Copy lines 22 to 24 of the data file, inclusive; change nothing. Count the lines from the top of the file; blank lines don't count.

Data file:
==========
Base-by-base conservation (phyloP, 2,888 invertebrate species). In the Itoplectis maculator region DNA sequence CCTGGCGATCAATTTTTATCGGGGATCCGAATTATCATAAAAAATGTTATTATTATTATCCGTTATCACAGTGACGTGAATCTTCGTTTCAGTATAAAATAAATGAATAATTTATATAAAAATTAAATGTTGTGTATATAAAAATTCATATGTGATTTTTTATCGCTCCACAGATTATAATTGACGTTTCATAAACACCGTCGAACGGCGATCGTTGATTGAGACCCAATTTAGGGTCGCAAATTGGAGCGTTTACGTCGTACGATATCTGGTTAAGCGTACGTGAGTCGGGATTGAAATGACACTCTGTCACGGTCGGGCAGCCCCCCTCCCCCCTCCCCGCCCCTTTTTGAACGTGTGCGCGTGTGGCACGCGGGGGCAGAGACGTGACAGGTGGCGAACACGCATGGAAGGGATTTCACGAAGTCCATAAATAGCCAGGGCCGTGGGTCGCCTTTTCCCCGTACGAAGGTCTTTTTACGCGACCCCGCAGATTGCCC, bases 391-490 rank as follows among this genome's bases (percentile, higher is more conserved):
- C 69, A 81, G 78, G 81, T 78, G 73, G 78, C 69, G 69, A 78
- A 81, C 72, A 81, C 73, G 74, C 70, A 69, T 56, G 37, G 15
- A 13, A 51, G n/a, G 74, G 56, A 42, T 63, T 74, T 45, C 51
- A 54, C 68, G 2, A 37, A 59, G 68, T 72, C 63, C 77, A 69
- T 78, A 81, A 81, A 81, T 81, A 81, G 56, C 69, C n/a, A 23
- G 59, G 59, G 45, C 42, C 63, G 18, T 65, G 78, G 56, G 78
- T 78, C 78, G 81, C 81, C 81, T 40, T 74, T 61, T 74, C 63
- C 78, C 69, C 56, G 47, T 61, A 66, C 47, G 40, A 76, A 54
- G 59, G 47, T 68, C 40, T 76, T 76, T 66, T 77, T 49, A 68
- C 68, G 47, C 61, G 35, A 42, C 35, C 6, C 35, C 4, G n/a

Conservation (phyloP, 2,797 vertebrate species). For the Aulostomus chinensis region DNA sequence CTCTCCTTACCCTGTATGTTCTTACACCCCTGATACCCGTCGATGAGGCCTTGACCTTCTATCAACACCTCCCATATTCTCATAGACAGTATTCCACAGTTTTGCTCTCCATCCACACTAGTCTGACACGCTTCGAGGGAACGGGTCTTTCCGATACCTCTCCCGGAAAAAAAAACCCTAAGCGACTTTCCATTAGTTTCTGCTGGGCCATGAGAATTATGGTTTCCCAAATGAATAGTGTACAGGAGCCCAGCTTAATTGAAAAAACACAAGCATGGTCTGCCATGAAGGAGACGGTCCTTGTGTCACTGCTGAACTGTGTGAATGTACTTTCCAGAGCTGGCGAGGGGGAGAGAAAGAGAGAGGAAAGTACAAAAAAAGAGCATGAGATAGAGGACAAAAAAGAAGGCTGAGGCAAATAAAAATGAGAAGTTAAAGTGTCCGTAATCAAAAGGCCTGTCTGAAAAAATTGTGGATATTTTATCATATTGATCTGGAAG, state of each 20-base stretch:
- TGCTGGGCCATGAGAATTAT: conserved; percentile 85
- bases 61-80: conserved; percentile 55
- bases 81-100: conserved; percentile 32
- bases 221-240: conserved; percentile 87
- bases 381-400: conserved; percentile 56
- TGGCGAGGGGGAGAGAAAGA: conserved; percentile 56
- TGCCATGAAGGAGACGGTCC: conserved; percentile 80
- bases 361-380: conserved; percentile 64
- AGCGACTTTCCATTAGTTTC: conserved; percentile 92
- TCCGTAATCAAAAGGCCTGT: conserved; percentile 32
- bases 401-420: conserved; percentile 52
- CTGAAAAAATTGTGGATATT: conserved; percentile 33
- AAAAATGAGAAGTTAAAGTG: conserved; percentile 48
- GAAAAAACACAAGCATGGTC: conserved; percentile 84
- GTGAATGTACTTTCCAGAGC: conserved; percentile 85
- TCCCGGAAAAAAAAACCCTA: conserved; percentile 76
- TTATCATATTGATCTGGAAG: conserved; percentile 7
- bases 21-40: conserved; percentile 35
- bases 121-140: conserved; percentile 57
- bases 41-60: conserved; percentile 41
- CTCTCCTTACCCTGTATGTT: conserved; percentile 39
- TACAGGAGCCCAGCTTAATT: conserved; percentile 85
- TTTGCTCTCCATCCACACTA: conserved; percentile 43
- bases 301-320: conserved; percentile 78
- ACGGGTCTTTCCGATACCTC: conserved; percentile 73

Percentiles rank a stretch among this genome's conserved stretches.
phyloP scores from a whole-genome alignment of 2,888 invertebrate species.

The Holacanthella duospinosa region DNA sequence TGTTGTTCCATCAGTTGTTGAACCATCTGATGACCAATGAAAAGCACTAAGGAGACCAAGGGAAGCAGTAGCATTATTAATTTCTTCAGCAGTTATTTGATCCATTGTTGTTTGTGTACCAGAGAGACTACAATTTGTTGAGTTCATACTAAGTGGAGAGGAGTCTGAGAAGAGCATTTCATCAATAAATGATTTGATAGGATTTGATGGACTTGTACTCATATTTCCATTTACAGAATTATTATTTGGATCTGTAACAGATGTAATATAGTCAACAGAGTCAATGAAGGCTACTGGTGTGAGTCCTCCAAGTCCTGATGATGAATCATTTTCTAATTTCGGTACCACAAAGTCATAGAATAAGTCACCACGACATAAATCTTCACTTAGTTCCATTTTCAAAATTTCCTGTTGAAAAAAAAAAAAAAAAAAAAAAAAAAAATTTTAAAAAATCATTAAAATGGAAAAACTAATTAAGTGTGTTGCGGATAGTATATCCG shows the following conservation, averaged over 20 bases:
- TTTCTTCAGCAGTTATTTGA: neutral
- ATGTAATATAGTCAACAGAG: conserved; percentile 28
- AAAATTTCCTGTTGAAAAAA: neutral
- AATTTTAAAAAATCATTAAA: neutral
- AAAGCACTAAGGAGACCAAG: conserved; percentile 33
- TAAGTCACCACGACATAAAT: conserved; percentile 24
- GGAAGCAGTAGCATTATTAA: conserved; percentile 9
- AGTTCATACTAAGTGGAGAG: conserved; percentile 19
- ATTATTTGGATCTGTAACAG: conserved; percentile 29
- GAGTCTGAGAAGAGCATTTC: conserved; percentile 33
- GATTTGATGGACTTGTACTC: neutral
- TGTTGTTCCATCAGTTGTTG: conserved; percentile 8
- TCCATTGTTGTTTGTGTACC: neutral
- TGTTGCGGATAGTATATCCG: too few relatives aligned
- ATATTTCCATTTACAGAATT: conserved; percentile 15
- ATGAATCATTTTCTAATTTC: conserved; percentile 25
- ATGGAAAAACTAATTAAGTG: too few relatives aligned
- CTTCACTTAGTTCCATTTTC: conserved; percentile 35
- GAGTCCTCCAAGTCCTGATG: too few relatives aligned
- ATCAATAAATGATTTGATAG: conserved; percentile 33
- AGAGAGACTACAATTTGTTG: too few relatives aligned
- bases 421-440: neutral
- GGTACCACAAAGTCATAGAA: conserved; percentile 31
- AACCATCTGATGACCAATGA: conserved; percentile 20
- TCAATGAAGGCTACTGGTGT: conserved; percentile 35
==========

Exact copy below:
- TCCGTAATCAAAAGGCCTGT: conserved; percentile 32
- bases 401-420: conserved; percentile 52
- CTGAAAAAATTGTGGATATT: conserved; percentile 33